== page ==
If anyone doubts that – as Rudyard Kipling once mused – “the wildest dreams of Kew are the facts of Kathmandu”, they need only take a squint at the 2018 version of the Nepalese capital. While this century didn’t get off to a good start, the city being roiled by civil war, the murder of almost every member of the royal family, a devastating earthquake and a ruinous trade stand-off with India, Kathmandu has bounced back to become one of Asia’s coolest spots.
It all starts in Thamel, the cosmopolitan neighbourhood that puts a whole new slant on higgledy-piggledy. Campaigning travel writer Norman Lewis titled one of his anthologies The Happy Ant-Heap (1998), and the phrase slots the tight-knit web of winding streets and alleyways into the neatest of nutshells.
Thamel’s a bazaar, it’s a buffet, it’s a labyrinthine global rendezvous with every sort of place to catch some zeds, from doss house to boutique hotel. Wi-fi and ATMs have added 21st-century gloss, but otherwise the area still has the freewheeling ambience that lured hippies travelling the overland trail between Kabul and Kuta half a century ago. Trekking gear, high fashion, knock-offs and second-hand clothing are all up for grabs; minimarts do a roaring trade in Khukri rum and Himalayan salt; souvenirs run the gamut from hand-carved walking sticks to erotic statues; and teenage touts gabble the virtues of artworks they swear blind they painted themselves to fund their schooling.
Among the shops, a smorgasbord of cafes and restaurants trumpet Kathmandu’s genius for cooking. Given that the national dish (dal baht) is little more than rice and lentils, it’s perhaps no surprise that the capital has taken just about every form of international cuisine to its heart. A 10-minute stroll takes in joints serving up pizza, Thai, French, Mexican, Tibetan, barbecue and health food. And, slightly late in the day considering that Nepal produces more than 400 tonnes of coffee a year, Kathmandu has latched on to the global fascination with java.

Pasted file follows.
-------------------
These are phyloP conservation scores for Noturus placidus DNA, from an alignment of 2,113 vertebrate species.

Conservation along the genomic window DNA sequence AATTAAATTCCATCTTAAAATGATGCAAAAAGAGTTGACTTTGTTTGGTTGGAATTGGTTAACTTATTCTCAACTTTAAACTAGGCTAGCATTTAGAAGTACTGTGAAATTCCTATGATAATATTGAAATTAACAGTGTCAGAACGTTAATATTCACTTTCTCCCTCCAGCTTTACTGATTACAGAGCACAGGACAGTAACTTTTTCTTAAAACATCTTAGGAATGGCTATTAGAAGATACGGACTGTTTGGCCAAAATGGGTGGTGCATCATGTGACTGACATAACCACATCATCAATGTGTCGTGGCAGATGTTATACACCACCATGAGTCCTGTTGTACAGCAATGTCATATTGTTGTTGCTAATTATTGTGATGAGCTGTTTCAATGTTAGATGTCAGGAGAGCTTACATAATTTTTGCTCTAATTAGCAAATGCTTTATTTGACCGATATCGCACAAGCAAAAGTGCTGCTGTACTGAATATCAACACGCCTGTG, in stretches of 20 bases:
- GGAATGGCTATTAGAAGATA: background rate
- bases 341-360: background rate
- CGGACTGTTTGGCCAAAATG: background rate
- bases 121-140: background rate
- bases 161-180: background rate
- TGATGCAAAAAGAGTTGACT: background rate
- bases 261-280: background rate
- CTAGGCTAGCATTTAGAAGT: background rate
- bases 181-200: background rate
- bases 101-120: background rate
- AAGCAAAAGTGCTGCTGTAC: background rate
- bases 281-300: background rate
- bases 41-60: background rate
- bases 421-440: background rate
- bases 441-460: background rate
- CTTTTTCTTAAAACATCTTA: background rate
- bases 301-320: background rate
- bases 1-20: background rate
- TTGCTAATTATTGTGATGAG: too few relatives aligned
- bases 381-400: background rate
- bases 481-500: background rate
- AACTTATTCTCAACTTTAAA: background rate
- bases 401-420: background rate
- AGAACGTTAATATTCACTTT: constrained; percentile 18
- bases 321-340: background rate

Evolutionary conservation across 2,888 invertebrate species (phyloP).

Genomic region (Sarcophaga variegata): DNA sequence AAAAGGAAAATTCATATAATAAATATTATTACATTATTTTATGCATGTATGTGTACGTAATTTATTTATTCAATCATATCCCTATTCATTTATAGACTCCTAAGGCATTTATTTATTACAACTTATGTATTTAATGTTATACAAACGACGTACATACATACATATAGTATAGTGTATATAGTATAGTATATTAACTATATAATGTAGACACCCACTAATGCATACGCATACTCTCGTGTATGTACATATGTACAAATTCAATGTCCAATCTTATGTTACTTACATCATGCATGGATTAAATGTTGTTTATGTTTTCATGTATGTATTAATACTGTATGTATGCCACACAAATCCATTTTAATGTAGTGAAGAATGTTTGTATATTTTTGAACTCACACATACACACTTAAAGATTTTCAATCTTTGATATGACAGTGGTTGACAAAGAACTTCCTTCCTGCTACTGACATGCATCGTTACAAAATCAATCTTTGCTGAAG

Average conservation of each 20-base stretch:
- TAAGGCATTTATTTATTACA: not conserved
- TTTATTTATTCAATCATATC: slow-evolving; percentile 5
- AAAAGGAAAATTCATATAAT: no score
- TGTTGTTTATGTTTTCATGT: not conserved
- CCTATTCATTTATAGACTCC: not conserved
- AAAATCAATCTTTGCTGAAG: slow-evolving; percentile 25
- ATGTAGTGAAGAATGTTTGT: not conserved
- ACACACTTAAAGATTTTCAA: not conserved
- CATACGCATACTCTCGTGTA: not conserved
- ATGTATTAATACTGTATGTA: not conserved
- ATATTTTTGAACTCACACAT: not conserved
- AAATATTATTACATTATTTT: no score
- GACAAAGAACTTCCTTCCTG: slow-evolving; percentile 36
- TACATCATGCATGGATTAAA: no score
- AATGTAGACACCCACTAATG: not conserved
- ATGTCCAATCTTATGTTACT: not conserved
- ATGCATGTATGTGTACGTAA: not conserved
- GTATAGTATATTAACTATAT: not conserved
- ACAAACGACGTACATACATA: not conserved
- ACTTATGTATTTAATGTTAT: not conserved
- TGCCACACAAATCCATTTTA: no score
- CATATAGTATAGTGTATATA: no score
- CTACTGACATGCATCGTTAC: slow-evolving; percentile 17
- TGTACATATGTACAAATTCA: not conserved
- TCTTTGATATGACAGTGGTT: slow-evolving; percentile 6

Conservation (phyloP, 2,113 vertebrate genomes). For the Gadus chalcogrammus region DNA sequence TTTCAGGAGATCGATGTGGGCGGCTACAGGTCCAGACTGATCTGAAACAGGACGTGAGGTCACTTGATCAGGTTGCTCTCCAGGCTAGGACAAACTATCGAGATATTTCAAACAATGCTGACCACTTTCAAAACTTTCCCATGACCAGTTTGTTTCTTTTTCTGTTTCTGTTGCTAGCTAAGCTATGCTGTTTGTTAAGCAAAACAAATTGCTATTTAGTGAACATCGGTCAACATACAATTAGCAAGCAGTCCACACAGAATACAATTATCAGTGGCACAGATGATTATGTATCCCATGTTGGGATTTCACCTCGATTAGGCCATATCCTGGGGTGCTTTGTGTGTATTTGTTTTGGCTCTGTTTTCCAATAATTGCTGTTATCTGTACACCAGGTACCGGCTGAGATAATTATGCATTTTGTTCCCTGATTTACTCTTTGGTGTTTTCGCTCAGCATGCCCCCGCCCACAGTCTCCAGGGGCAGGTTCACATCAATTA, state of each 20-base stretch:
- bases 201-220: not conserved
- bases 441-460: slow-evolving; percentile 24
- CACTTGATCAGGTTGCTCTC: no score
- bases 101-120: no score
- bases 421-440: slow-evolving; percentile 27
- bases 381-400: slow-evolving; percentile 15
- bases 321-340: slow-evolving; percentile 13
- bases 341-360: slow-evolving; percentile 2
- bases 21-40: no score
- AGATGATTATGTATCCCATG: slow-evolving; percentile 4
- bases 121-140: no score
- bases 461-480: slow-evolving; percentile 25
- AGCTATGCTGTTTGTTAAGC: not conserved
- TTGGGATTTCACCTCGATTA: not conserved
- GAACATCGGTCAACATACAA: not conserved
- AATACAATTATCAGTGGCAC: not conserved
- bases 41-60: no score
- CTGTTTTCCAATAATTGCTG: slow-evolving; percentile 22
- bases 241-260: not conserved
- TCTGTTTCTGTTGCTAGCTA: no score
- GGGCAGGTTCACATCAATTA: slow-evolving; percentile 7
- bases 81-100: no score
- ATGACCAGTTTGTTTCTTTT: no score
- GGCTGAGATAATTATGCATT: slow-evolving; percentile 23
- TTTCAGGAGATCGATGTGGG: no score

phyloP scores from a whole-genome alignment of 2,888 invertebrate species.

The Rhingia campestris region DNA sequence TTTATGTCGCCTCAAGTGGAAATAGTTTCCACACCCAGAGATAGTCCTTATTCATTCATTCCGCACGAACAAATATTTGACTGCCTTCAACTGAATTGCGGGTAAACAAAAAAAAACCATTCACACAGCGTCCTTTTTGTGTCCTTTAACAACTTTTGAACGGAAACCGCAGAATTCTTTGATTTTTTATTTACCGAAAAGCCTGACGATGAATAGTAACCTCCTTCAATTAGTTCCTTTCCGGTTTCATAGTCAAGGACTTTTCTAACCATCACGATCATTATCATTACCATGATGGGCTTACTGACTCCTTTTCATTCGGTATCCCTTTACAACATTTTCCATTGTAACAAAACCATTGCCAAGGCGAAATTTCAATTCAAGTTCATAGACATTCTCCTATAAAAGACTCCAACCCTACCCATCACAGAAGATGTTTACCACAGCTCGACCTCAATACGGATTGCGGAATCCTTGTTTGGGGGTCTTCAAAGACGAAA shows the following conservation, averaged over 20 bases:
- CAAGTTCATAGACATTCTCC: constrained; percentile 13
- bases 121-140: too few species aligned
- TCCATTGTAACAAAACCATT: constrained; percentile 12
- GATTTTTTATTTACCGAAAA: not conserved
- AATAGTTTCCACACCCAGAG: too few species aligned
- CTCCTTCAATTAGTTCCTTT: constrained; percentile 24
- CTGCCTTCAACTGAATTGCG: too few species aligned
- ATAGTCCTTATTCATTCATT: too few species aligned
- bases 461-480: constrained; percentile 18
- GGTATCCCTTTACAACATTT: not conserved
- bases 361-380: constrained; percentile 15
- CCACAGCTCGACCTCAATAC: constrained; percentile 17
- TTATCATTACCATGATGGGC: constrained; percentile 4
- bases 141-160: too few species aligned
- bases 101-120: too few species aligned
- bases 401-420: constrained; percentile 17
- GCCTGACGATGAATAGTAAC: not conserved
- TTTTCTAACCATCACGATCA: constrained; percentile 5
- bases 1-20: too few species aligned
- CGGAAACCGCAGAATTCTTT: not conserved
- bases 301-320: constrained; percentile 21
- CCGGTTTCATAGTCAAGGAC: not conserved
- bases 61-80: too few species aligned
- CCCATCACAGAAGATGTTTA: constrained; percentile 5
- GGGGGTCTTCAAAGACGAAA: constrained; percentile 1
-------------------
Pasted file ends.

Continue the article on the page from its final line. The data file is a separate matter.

All our beans are sourced direct from small co-operatives in Nepal and can be traced back to the farmer who plucked them,” says Birgit Lienhart, who runs the laid-back, super-sustainable and ultra eco-friendly Kar.ma Coffee, in Patan, south Kathmandu. “Every stage of coffee production, from the actual farming to the women sorting the beans to the roasting, grinding and packaging is done by hand and gives employment to local people.”
If the coffee scene is changing, then the city’s accommodation is undergoing a mini revolution. Gone are the days when Thamelites would put up travellers for free if they paid for their dinner on site, but plenty of hostels still offer a bed for the night for less than HK$100.
Several rungs higher on the accommodation ladder, Kathmandu Guest House celebrates its 50th anniversary this year. Slap in the heart of Thamel, built around an enchanting garden and counting singer Ricky Martin and actor Joel Edgerton among its guests, as well as a string of grizzled mountaineers, it is the sort of place that 70-somethings fondly recommend to their gap-year grandchildren.